Meet the First Family of Creative Ghanaian Handmade Coffins

Great Big Story takes a look inside Ghanaian craftsman Anang Kwei’s coffin workshop.

by Nathaniel Ainley
Dec 30 2016, 2:00pm

Screencaps, via

Did you know the word coffin comes from the Latin root cophinus, which literally translates to basket? Coffins have been around for a long time. The Ancient Egyptians used to immaculately decorate coffins/sarcophagi to ensure safe passage into the afterlife. In modern day Ghana, craftsman Anang Kwei performs a similar ritual only on a slightly smaller scale. Kwei and his family make handcrafted custom designed coffins of almost anything you can imagine. Everything from giant fish and birds to guitars and model homes, Kwei’s workshop can turn your wildest dreams into a final resting place or palace.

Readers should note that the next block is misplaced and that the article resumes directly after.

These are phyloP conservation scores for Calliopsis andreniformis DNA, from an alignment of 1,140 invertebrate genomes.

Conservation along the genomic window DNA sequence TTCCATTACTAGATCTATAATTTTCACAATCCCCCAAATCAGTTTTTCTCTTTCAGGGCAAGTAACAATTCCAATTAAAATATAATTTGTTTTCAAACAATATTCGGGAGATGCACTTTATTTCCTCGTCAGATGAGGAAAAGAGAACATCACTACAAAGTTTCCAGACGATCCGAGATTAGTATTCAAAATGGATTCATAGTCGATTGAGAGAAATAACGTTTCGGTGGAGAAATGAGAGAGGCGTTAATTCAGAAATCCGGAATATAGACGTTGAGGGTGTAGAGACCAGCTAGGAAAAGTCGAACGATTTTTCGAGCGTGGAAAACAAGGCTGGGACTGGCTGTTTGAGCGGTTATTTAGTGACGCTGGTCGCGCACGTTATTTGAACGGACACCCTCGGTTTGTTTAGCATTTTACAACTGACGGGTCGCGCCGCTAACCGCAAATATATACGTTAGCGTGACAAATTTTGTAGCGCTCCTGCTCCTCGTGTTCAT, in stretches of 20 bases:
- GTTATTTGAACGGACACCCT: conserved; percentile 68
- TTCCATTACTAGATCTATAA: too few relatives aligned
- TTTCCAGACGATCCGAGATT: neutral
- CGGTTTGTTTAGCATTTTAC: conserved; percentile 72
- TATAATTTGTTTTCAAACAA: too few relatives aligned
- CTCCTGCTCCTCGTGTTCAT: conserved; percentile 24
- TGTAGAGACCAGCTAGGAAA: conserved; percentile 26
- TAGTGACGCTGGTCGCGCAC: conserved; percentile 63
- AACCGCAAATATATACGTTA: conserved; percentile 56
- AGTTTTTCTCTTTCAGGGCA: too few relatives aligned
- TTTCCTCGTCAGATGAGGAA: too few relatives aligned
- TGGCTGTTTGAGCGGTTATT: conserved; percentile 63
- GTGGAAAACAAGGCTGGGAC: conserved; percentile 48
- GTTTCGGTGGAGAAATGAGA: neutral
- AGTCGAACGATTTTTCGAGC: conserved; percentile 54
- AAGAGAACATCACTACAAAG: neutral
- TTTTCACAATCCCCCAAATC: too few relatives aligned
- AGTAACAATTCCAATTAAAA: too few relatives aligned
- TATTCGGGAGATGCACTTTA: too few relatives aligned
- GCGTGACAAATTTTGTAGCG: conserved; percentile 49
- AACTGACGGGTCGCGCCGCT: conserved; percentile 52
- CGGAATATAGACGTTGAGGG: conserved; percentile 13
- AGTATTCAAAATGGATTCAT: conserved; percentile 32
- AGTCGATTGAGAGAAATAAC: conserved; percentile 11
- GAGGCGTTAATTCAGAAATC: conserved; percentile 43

Kwei was interviewed as part of a short video feature produced by Great Big Story, the studio responsible for stories like this man-made island or this amputee tattoo artist. In the video, Kwei refers to himself as a “fantasy coffin maker.” His work allows customers to honor or memorialize any particular aspect of the deceased’s life. Kwei says, “When a driver dies, the family may want a car-shaped coffin for the deceased. Some are fisherman. The family may request a canoe-shaped coffin.”

Kwei’s father started the tradition of custom coffin making in Ghana 65 years ago, when a chief made a special request to be buried in a coffin the shape of a cocoa pod. According to GBS, although funerals are often perceived as a grim occasion, people in Ghana see them as an opportunity to celebrate the life of those who’ve passed. Kwei’s coffins aren't exclusive to Ghana. His workshop has shipped custom caskets around the world to places like Los Angeles, Denmark, and Russia. Check out the full video below:

To learn more about Anang Kwei and his workshop, head over to their website.


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